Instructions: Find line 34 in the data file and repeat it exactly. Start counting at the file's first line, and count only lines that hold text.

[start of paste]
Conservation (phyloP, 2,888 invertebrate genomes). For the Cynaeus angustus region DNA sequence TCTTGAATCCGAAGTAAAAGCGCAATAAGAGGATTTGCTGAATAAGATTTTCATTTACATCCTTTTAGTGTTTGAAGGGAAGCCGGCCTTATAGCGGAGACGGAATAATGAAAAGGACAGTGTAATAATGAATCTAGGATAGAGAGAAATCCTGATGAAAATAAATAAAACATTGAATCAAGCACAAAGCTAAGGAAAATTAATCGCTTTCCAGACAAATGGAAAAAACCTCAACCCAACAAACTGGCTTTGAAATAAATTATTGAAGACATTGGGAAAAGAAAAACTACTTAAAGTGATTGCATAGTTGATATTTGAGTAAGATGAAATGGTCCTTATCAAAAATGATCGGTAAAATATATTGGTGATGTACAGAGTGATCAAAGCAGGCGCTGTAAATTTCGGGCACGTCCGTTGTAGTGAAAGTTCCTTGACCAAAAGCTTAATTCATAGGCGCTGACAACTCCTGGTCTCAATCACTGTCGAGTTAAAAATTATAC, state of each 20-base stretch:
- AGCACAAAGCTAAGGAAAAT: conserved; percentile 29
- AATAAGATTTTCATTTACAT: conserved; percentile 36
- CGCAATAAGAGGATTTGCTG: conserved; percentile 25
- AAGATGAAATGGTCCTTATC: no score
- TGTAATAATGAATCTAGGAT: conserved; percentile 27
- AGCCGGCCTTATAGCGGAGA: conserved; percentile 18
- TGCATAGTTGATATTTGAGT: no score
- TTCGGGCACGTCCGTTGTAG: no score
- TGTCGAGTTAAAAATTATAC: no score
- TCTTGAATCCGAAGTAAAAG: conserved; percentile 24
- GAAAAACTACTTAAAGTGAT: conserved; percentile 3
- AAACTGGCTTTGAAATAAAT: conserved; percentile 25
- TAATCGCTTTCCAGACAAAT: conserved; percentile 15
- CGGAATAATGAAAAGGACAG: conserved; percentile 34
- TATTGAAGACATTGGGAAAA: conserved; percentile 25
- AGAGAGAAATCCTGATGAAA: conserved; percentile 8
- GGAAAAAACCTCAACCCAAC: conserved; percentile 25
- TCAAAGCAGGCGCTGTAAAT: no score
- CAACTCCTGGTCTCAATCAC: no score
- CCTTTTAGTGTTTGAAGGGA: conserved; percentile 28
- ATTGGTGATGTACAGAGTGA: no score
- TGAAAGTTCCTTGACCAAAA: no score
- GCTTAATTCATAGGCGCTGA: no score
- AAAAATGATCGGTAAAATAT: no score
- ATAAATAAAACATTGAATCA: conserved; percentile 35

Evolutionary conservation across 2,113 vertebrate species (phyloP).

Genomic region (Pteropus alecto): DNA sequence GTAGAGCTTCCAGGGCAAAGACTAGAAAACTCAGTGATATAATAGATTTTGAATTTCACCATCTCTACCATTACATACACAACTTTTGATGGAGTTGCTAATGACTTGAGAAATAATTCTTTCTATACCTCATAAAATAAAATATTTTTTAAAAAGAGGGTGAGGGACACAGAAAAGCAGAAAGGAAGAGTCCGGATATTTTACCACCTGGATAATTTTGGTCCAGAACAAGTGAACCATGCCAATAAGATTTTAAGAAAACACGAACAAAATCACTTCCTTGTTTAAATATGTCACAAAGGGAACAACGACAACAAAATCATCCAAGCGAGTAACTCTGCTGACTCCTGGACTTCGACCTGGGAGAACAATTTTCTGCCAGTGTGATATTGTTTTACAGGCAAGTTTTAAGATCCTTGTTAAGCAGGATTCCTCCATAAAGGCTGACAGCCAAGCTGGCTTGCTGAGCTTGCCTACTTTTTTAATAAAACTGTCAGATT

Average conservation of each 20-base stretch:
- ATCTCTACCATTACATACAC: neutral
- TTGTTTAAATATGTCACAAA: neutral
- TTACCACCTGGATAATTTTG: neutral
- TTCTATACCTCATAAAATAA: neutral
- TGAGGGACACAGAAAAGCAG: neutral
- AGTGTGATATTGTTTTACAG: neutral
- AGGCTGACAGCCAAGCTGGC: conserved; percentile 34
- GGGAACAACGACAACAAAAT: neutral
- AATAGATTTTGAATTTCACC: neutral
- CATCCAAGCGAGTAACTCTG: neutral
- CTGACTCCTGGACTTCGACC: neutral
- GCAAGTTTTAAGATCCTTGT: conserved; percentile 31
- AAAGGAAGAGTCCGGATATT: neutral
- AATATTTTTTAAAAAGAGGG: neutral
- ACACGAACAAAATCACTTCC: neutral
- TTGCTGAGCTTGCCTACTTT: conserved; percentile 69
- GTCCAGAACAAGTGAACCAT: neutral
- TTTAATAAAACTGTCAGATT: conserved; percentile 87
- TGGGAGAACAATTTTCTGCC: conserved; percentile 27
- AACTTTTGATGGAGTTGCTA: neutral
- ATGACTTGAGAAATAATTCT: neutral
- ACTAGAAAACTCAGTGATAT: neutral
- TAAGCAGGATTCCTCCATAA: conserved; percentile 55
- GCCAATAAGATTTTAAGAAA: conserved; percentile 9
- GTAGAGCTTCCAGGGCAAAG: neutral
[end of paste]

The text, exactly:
- TGAGGGACACAGAAAAGCAG: neutral